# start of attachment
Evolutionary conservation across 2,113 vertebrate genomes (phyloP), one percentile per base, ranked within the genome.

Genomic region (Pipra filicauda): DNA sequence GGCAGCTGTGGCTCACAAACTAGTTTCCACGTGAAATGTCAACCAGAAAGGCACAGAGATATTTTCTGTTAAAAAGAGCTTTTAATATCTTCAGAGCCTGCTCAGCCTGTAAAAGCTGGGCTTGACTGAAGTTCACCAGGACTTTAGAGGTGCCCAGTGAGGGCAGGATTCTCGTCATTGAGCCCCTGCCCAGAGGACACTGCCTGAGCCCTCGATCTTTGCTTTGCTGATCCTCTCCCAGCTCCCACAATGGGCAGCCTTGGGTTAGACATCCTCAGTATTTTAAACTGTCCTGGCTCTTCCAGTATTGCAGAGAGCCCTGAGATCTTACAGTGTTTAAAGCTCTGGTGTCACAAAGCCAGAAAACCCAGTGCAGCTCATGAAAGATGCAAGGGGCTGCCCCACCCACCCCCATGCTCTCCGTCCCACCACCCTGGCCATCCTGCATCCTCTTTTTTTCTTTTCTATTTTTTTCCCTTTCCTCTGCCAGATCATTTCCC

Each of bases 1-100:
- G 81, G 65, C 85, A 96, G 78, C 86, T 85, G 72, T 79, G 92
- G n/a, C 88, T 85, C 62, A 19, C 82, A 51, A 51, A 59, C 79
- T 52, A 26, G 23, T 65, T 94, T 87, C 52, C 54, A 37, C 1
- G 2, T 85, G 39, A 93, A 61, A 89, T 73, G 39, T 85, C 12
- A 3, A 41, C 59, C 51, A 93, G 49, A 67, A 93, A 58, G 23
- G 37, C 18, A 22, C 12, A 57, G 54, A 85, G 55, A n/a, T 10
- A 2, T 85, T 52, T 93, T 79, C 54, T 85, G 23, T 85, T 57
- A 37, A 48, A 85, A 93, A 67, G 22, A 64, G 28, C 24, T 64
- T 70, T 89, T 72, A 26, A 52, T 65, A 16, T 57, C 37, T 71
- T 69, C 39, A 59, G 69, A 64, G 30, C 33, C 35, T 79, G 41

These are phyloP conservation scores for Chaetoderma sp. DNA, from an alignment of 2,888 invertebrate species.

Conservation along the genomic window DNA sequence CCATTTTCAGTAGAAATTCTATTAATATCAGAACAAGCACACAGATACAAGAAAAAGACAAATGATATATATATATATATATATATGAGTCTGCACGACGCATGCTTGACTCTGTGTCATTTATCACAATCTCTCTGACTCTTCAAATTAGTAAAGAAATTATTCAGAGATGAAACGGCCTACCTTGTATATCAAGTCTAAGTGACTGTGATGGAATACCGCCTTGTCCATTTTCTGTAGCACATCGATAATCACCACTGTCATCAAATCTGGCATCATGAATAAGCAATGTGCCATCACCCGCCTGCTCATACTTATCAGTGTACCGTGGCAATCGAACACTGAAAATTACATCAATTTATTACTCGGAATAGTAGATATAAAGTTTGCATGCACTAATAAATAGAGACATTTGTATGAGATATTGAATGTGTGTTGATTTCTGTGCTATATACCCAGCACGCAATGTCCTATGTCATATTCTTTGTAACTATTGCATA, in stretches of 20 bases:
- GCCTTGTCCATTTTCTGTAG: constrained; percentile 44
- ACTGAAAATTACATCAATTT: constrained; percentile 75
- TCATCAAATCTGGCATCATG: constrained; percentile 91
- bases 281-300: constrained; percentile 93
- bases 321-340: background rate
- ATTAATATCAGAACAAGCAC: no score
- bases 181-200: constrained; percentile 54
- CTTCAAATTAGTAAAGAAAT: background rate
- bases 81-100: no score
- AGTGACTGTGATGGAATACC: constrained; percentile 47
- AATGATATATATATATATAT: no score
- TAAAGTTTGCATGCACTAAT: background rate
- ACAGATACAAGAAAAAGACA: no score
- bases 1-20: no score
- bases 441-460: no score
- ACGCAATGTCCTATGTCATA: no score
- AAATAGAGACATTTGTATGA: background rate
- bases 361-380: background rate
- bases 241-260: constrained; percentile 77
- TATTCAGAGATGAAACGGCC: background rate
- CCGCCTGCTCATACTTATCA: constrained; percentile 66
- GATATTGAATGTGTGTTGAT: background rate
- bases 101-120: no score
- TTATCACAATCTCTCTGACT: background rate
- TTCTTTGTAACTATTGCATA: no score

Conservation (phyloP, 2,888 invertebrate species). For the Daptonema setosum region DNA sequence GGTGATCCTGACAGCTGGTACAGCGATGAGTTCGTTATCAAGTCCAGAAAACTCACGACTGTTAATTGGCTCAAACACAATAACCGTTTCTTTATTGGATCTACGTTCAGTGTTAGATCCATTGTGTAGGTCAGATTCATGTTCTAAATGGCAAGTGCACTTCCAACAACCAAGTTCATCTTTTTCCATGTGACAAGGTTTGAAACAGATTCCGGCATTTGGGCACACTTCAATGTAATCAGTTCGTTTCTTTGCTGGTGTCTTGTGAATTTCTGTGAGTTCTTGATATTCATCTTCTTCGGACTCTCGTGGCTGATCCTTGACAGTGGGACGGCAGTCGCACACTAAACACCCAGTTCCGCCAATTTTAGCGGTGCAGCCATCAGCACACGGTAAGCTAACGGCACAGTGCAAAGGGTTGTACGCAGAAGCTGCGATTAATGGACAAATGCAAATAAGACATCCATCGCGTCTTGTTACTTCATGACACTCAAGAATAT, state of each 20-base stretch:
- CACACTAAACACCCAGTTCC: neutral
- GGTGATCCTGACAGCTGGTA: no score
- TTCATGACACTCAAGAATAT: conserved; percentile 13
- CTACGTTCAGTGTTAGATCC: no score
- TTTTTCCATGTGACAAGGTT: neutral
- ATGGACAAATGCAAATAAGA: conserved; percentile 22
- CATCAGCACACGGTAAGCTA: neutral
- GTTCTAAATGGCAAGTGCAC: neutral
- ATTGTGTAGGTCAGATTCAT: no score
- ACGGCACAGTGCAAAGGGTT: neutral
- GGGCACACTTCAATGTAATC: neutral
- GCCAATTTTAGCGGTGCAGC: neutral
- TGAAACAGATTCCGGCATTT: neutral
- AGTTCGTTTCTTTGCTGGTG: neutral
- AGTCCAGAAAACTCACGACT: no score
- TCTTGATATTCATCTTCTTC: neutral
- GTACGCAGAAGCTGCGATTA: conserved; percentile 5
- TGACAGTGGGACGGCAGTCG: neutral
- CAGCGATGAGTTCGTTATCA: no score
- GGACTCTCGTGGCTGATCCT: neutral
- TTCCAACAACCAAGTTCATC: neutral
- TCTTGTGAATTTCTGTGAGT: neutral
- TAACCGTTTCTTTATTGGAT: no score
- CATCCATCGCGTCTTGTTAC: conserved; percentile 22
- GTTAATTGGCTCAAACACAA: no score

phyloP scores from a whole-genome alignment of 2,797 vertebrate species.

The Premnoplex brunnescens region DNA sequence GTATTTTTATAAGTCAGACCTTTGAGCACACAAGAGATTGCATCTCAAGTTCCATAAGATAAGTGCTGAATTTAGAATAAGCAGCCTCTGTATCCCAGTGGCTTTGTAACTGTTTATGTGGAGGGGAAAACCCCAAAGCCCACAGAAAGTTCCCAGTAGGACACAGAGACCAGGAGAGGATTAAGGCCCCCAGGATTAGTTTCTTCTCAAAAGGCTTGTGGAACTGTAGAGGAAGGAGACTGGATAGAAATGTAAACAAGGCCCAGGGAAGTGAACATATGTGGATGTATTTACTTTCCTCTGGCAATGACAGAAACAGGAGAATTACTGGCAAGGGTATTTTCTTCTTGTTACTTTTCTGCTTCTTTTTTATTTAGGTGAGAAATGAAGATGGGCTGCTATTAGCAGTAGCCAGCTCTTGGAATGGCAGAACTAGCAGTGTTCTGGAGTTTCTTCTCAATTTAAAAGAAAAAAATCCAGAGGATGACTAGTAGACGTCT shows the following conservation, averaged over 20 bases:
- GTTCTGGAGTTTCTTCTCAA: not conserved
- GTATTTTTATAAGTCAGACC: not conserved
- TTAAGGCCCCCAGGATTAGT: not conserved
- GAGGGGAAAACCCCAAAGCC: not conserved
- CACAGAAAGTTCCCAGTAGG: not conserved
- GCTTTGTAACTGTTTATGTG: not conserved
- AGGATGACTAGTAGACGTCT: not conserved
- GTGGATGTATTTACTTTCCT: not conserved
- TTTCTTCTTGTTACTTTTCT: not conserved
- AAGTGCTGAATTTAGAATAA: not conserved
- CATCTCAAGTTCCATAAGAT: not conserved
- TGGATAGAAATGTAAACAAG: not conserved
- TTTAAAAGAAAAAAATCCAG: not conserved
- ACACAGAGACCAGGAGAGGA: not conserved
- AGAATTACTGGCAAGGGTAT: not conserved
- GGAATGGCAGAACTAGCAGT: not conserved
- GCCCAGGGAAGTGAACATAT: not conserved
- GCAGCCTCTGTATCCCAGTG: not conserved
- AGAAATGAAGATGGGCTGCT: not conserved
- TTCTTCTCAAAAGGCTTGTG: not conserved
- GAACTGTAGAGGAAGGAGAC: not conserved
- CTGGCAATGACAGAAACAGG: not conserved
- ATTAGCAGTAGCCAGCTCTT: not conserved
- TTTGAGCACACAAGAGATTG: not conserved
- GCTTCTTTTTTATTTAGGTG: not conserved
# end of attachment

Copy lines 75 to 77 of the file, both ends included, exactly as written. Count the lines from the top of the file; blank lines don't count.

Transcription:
- AGGATGACTAGTAGACGTCT: not conserved
- GTGGATGTATTTACTTTCCT: not conserved
- TTTCTTCTTGTTACTTTTCT: not conserved